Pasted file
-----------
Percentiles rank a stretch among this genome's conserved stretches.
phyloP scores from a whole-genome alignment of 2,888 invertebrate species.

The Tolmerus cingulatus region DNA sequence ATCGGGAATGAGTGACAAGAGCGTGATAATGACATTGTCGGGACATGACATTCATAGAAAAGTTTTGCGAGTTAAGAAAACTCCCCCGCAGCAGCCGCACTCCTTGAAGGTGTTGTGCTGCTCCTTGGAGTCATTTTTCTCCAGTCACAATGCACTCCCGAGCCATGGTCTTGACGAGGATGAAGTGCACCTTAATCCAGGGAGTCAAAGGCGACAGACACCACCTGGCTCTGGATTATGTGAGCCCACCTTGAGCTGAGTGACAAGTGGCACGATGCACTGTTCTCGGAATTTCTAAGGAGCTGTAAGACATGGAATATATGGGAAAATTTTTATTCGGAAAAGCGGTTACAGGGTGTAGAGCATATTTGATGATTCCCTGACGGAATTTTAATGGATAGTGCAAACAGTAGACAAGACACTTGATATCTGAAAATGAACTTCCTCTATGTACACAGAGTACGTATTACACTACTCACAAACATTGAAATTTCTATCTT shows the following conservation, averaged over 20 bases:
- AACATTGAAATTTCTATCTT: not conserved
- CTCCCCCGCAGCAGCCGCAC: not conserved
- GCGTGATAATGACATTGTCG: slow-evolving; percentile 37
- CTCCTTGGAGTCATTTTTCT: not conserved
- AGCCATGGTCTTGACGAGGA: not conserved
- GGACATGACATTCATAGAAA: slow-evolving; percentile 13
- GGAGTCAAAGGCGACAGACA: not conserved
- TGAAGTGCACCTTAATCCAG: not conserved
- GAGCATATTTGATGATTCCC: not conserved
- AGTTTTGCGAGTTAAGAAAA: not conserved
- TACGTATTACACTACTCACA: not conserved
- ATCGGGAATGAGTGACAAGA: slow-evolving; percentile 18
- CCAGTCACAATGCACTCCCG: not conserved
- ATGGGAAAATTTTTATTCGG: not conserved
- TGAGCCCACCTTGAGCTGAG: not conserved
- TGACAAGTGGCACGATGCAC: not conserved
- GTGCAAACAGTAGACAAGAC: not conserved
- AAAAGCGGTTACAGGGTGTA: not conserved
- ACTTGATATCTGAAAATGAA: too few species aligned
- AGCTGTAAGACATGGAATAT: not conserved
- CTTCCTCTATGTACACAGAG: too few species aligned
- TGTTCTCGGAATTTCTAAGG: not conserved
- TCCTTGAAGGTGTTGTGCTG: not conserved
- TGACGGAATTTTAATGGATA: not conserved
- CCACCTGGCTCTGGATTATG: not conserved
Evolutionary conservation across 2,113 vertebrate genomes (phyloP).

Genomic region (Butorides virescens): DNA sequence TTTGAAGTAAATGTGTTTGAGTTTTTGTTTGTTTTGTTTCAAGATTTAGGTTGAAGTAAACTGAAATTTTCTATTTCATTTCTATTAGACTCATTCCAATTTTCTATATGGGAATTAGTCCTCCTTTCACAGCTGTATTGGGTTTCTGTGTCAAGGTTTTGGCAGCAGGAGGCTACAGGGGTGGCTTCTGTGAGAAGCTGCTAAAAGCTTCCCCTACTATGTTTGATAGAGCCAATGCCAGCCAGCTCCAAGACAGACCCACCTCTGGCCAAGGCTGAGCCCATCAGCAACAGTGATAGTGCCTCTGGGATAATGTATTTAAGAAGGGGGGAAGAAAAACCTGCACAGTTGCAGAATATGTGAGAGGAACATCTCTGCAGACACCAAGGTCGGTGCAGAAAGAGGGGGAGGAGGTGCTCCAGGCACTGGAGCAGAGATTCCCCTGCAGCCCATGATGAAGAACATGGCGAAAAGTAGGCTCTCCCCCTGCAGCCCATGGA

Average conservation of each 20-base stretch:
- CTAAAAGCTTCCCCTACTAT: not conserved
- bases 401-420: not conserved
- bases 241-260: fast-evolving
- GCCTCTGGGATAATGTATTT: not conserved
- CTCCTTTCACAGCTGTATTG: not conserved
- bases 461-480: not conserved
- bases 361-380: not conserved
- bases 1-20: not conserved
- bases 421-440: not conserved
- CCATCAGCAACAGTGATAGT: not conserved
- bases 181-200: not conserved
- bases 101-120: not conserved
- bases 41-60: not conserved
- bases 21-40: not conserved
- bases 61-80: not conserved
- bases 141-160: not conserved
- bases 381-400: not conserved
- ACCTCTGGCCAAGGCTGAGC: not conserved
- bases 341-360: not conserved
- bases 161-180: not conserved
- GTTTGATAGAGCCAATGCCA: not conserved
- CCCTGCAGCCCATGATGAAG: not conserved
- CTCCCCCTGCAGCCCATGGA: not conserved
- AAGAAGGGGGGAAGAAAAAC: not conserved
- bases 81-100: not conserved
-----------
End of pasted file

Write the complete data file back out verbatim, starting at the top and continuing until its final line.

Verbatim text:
Percentiles rank a stretch among this genome's conserved stretches.
phyloP scores from a whole-genome alignment of 2,888 invertebrate species.

The Tolmerus cingulatus region DNA sequence ATCGGGAATGAGTGACAAGAGCGTGATAATGACATTGTCGGGACATGACATTCATAGAAAAGTTTTGCGAGTTAAGAAAACTCCCCCGCAGCAGCCGCACTCCTTGAAGGTGTTGTGCTGCTCCTTGGAGTCATTTTTCTCCAGTCACAATGCACTCCCGAGCCATGGTCTTGACGAGGATGAAGTGCACCTTAATCCAGGGAGTCAAAGGCGACAGACACCACCTGGCTCTGGATTATGTGAGCCCACCTTGAGCTGAGTGACAAGTGGCACGATGCACTGTTCTCGGAATTTCTAAGGAGCTGTAAGACATGGAATATATGGGAAAATTTTTATTCGGAAAAGCGGTTACAGGGTGTAGAGCATATTTGATGATTCCCTGACGGAATTTTAATGGATAGTGCAAACAGTAGACAAGACACTTGATATCTGAAAATGAACTTCCTCTATGTACACAGAGTACGTATTACACTACTCACAAACATTGAAATTTCTATCTT shows the following conservation, averaged over 20 bases:
- AACATTGAAATTTCTATCTT: not conserved
- CTCCCCCGCAGCAGCCGCAC: not conserved
- GCGTGATAATGACATTGTCG: slow-evolving; percentile 37
- CTCCTTGGAGTCATTTTTCT: not conserved
- AGCCATGGTCTTGACGAGGA: not conserved
- GGACATGACATTCATAGAAA: slow-evolving; percentile 13
- GGAGTCAAAGGCGACAGACA: not conserved
- TGAAGTGCACCTTAATCCAG: not conserved
- GAGCATATTTGATGATTCCC: not conserved
- AGTTTTGCGAGTTAAGAAAA: not conserved
- TACGTATTACACTACTCACA: not conserved
- ATCGGGAATGAGTGACAAGA: slow-evolving; percentile 18
- CCAGTCACAATGCACTCCCG: not conserved
- ATGGGAAAATTTTTATTCGG: not conserved
- TGAGCCCACCTTGAGCTGAG: not conserved
- TGACAAGTGGCACGATGCAC: not conserved
- GTGCAAACAGTAGACAAGAC: not conserved
- AAAAGCGGTTACAGGGTGTA: not conserved
- ACTTGATATCTGAAAATGAA: too few species aligned
- AGCTGTAAGACATGGAATAT: not conserved
- CTTCCTCTATGTACACAGAG: too few species aligned
- TGTTCTCGGAATTTCTAAGG: not conserved
- TCCTTGAAGGTGTTGTGCTG: not conserved
- TGACGGAATTTTAATGGATA: not conserved
- CCACCTGGCTCTGGATTATG: not conserved
Evolutionary conservation across 2,113 vertebrate genomes (phyloP).

Genomic region (Butorides virescens): DNA sequence TTTGAAGTAAATGTGTTTGAGTTTTTGTTTGTTTTGTTTCAAGATTTAGGTTGAAGTAAACTGAAATTTTCTATTTCATTTCTATTAGACTCATTCCAATTTTCTATATGGGAATTAGTCCTCCTTTCACAGCTGTATTGGGTTTCTGTGTCAAGGTTTTGGCAGCAGGAGGCTACAGGGGTGGCTTCTGTGAGAAGCTGCTAAAAGCTTCCCCTACTATGTTTGATAGAGCCAATGCCAGCCAGCTCCAAGACAGACCCACCTCTGGCCAAGGCTGAGCCCATCAGCAACAGTGATAGTGCCTCTGGGATAATGTATTTAAGAAGGGGGGAAGAAAAACCTGCACAGTTGCAGAATATGTGAGAGGAACATCTCTGCAGACACCAAGGTCGGTGCAGAAAGAGGGGGAGGAGGTGCTCCAGGCACTGGAGCAGAGATTCCCCTGCAGCCCATGATGAAGAACATGGCGAAAAGTAGGCTCTCCCCCTGCAGCCCATGGA

Average conservation of each 20-base stretch:
- CTAAAAGCTTCCCCTACTAT: not conserved
- bases 401-420: not conserved
- bases 241-260: fast-evolving
- GCCTCTGGGATAATGTATTT: not conserved
- CTCCTTTCACAGCTGTATTG: not conserved
- bases 461-480: not conserved
- bases 361-380: not conserved
- bases 1-20: not conserved
- bases 421-440: not conserved
- CCATCAGCAACAGTGATAGT: not conserved
- bases 181-200: not conserved
- bases 101-120: not conserved
- bases 41-60: not conserved
- bases 21-40: not conserved
- bases 61-80: not conserved
- bases 141-160: not conserved
- bases 381-400: not conserved
- ACCTCTGGCCAAGGCTGAGC: not conserved
- bases 341-360: not conserved
- bases 161-180: not conserved
- GTTTGATAGAGCCAATGCCA: not conserved
- CCCTGCAGCCCATGATGAAG: not conserved
- CTCCCCCTGCAGCCCATGGA: not conserved
- AAGAAGGGGGGAAGAAAAAC: not conserved
- bases 81-100: not conserved